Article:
Making Compost Happen

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Making compost is a year-round job here.  I start a new pile every year on the first day of fall, adding to it (and turning it regularly) until the following fall.  The next spring I start using it on the gardens.  Usually it’s all gone by fall, making it a two-year process.

So we always have one pile to which we’re still adding material, and one to which we’ve stopped adding anything.

We don’t use any formula for our compost.  We empty all of our compostable kitchen scraps into the pile year round (less anything the pigs or chickens will eat and the coffee grounds and tea leaves, which the worms get).  In the spring I clean the animal bedding out of all the stalls and sheds and that gets added.  During the summer we add weeds, grass clippings, and garden waste.  In the fall we add leaves.  Whenever I clean a  fish or chicken, they are added to the pile as well.  And anything else that will decompose in a year will also go into the pile.  I have no idea how our mixture compares to the recommended recipes, but it works for us.

Yesterday I took advantage of a break in the weather to clean the gutters–great stuff for compost.  I also raked up a truck load of leaves for the pile.  Adding to the compost pile is a job that’s never finished.

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10 comments on “Making Compost Happen

  1. shoreacres says:

    The parallels between your composting and the way I accumulate and use materials for my writing is remarkable. Let’s see…

    “Compost” – ” from Vulgar Latin composita, noun use of fem. of Latin compositus, past participle of componere “to put together” (see composite).

    “Compose” – “c.1400, compousen, from Old French composer “put together, arrange, write” a work (12c.), from com- “with” (see com-) + poser “to place,” from Late Latin pausare,/i> “to cease, lay down,” ultimately from Latin ponere “to put, place” (see position (n.)). Meaning influenced in Old French by componere.”

    Etymology rocks!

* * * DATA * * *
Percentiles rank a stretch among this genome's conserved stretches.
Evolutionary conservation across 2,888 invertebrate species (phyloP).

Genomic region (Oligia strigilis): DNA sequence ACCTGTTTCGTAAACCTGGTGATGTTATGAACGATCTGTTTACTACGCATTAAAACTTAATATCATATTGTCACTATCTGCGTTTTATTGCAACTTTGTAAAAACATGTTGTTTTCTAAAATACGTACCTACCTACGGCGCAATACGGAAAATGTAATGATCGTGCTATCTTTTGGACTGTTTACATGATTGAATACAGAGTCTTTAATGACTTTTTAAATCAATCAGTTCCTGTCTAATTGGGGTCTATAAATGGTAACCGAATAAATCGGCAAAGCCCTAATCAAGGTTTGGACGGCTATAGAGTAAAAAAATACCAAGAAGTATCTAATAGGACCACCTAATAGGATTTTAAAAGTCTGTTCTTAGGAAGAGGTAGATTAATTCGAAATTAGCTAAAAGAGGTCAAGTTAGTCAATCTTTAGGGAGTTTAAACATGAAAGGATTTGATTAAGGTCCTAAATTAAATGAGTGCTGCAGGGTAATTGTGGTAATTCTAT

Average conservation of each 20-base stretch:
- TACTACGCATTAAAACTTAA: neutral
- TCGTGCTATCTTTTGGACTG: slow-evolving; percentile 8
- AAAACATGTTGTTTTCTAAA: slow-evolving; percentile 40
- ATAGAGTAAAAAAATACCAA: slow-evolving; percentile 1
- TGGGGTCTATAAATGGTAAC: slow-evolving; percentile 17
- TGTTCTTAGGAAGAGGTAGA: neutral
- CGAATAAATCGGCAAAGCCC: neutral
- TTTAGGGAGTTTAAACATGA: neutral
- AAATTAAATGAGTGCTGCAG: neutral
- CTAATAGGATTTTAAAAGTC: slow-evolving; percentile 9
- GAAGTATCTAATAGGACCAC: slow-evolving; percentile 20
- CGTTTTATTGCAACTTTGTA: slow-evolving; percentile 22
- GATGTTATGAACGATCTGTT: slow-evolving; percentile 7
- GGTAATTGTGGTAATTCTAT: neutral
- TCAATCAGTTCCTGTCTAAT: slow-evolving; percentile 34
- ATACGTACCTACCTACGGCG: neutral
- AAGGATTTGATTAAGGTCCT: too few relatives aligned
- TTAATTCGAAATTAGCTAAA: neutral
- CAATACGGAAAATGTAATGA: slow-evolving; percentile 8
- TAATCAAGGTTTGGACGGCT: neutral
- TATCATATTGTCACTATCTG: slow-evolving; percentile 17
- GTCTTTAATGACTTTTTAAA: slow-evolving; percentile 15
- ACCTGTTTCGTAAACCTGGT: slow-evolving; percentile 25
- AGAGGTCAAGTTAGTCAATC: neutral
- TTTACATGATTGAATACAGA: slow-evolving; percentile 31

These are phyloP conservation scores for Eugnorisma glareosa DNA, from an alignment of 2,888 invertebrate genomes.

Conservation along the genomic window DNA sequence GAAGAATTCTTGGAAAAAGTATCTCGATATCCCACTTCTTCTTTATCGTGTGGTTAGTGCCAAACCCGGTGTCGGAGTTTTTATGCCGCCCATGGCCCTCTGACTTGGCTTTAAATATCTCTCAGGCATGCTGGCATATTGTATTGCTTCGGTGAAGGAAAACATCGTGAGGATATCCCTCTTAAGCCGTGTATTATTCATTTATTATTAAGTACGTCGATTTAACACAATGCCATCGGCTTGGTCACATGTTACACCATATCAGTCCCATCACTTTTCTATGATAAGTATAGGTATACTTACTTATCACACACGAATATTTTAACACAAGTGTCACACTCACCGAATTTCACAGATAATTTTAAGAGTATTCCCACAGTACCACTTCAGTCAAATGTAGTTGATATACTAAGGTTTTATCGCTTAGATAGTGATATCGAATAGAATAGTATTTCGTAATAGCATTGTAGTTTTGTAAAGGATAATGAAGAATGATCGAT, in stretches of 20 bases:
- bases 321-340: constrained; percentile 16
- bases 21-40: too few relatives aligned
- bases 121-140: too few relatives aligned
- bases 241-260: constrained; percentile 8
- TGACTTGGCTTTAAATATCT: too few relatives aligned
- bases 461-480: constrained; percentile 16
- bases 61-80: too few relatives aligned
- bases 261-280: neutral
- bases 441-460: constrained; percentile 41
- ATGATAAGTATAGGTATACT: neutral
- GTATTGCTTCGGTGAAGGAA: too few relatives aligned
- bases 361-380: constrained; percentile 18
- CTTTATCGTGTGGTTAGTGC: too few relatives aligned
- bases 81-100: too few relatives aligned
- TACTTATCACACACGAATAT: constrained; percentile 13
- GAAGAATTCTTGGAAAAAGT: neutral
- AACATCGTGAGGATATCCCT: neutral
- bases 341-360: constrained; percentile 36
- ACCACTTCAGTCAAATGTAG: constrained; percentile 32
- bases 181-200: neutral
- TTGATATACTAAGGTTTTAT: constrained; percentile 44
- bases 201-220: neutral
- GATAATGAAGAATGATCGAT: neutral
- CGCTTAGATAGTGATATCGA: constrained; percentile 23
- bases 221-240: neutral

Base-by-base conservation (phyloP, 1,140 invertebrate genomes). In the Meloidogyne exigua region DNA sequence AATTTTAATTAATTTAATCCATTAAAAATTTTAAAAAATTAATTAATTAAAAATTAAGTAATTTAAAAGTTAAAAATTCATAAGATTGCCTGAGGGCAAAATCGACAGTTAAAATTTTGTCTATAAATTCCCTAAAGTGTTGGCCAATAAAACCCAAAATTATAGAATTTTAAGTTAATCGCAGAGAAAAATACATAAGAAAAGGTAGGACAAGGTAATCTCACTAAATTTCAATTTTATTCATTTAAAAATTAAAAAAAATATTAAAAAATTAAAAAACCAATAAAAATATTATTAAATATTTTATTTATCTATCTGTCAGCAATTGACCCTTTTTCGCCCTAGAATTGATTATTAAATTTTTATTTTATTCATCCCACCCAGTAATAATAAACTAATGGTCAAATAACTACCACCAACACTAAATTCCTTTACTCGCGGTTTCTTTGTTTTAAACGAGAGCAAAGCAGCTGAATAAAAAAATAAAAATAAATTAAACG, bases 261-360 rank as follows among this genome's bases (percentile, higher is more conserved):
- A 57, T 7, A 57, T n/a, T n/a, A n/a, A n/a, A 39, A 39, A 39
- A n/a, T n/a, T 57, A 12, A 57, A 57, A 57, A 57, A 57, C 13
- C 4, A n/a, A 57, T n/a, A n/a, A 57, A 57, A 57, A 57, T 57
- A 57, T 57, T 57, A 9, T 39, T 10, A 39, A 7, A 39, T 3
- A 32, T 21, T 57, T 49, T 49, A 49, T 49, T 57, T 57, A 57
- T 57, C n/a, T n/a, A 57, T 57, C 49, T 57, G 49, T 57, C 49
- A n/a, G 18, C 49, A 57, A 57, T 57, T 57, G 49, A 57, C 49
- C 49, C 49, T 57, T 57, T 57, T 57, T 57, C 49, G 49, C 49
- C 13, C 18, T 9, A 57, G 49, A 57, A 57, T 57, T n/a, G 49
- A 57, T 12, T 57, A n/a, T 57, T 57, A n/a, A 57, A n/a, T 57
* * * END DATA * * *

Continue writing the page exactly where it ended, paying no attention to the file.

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  2. Bill, that’s pretty much how I compost as well. The Terra Nova Gardens compost pile is the garden waste of the year. Half eaten produce and all of the vine clean up from the garden in the fall. The next spring a new pile is started and the old pile is left to rest another year. At my residence (Urban Ranch) I have big barrel tumbler for composting faster that I use all during the spring planting time. It was a donation from a friend of mine and a great addition to the garden. The last few cuttings of grass (chemical free) that are mixed with fallen leaves are piled high in the fall by the barrel composter. The composting process is started over the winter months and by spring is well on the way to become rich garden supplement. The tumbler is used to finish off the half started compost faster. It’s then dug into the four garden beds at the Urban Ranch before planting.

    Have a great composting day.

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    • Bill says:

      We have a tumbler but don’t use it much these days (because of the amount of compost we’re making). They’re great however and make the job much faster.
      When I first started making compost I’d water it and be more careful about my mixtures. These days I don’t bother with that. It takes a lot longer to make, but is a lot less trouble.

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  3. Lynda says:

    I also have two stacks here. They are composed mostly of leaves and bedding straw. They take a lot longer to break down, but eventually the do!

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  4. Composting-themed wisdom here by one John Reid. 1600s:

    “Horse manure is for stiff and cold ground; sheeps for hot and dry; ashes for cold, stiff and moist; old woolen rags for poor and dry; lyme is most excellent for moorish and heathy land; hair of beasts for dry and stiff ground; pigeons and poultrie-manure for cold and moist; rotten saw dust for dry; rubbish of buildings for stiff cold grounds; salt for cold and moist but use it moderately, for it destroys vegetables on dry ground, especially at first, but when melte by winter rains, it fertilizeth.”

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    • Bill says:

      Good stuff. I saw a movie once that was set in Ireland, probably in the 18th Century. The farmer in the film took an ox drawn cart down to the beach and forked up seaweed left behind during low tide, then carried it back and spread it on his field. I envied his seaweed.

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  5. we have a “huge” composting in the corner of our suburban lot for just about three decades. Each time my pile’s earthworms wave “thank you.” Too bad with our proximity to the U.S. Congress that we cannot use the bulk of that bovine defecation in ours.

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    • Bill says:

      If all that figurative manure could somehow be made literal, it might be enough to fertilize the nation’s gardens. Unfortunately their kind doesn’t fertilize, it only pollutes.

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